Eero Saarinan’s Womb Chair on the cover of the Saturday Evening Post. 1959. The Womb Chair was designed by Eero in 1946 for Knoll.
Eero Saarinen was one of the most prolific, unorthodox, and controversial masters of 20th-century architecture. Although his career was cut short by death at age 51 in 1961, Eero Saarinen was one of the most celebrated architects of his time, both at home and abroad.
In the postwar decades of what has been called “the American Century,” Saarinen helped create the international image of the United States with his designs for some of the most potent symbolic expressions of American identity. Saarinen is best known for his post-war masterpieces including the 630-foot tall stainless steel St. Louis Gateway Arch, the TWA terminal at New York’s John F. Kennedy Airport, numerous university campus plans and the General Motors Technology.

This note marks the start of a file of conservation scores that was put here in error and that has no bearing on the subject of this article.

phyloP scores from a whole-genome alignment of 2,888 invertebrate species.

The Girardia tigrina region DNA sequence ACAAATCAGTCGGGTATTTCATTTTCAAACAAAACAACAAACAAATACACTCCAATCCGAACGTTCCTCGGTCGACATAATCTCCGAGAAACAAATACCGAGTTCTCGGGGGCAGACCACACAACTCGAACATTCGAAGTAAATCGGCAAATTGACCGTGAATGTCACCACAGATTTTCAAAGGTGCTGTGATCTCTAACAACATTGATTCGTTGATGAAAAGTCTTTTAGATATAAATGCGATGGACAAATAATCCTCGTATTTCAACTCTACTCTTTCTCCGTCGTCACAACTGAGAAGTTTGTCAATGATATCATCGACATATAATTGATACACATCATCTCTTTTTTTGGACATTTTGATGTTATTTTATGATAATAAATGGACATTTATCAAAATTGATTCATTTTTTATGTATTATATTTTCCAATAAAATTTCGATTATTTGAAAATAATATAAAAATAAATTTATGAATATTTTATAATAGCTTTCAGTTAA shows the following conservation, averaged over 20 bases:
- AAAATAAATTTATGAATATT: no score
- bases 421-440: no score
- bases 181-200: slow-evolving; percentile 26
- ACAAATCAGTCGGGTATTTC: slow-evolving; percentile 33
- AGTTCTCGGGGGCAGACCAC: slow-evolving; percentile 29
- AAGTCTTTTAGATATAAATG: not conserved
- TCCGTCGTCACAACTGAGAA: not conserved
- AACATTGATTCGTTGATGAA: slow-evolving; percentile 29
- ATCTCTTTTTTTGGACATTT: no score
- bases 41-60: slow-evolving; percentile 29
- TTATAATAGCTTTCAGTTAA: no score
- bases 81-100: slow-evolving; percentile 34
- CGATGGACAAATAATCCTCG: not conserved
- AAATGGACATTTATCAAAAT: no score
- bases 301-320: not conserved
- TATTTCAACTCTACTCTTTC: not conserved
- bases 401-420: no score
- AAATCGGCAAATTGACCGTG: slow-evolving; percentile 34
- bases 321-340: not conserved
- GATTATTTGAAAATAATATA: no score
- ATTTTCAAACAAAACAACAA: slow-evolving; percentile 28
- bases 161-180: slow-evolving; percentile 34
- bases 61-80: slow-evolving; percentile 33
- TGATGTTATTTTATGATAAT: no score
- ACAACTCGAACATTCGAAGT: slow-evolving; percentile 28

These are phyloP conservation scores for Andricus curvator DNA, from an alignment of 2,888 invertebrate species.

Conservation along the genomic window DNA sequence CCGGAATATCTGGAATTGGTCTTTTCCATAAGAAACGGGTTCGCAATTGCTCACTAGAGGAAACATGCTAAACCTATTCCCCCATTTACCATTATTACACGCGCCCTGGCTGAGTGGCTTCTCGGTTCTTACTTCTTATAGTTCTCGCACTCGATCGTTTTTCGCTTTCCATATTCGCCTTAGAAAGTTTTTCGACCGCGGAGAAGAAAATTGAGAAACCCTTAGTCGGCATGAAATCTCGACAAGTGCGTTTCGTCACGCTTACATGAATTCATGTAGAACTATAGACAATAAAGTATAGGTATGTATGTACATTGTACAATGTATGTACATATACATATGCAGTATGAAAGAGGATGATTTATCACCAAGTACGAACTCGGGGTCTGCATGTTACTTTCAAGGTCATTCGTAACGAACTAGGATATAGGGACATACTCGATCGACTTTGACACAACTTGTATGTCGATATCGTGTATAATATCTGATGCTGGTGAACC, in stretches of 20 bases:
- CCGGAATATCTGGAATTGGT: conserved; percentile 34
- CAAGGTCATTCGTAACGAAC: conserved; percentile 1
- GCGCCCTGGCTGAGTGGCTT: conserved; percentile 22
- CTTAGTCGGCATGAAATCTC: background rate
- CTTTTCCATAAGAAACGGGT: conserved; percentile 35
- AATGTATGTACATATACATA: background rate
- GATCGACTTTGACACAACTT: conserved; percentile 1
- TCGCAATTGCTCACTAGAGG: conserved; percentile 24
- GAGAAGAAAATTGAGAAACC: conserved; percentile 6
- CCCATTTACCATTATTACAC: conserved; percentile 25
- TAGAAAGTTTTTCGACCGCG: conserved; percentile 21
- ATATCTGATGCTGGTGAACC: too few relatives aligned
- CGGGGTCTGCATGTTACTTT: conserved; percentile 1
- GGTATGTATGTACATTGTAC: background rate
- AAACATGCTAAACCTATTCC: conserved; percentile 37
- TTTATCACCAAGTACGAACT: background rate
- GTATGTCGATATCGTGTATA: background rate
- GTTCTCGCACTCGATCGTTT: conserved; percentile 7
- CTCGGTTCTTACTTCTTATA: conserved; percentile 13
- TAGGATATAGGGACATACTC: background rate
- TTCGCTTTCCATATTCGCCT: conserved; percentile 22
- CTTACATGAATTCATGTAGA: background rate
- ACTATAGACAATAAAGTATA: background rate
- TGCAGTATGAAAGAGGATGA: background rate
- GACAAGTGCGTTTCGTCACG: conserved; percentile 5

The TWA terminal at New York’s John F. Kennedy Airport. Project Years 1956-1962.
The MIT Chapel. Location: Cambridge, Massachusetts Project Year: 1955. Stain Glass Detail
The MIT Chapel. Location: Cambridge, Massachusetts Project Year: 1955. Wall Detail
General Motors Technical Center located in Warren, Michigan. Project Years: 1948-56. Staircase Detail.
General Motors Technical Center located in Warren, Michigan. Project Years: 1948-56. Detail of Building Exterior
The St. Louis Arch. Located in St. Louis, Missouri. Designed in 1947. Project Years: 1963-1965. The St. Louis Arch is 630 feet high. If you need a comparison the Eiffel Tower is 1,063 feet tall.
Eero Saarinan himself relaxing in a Grasshopper Chair of his own design. Designed in 1946 the Grasshopper Chair was the first chair design that Eero did for Knoll.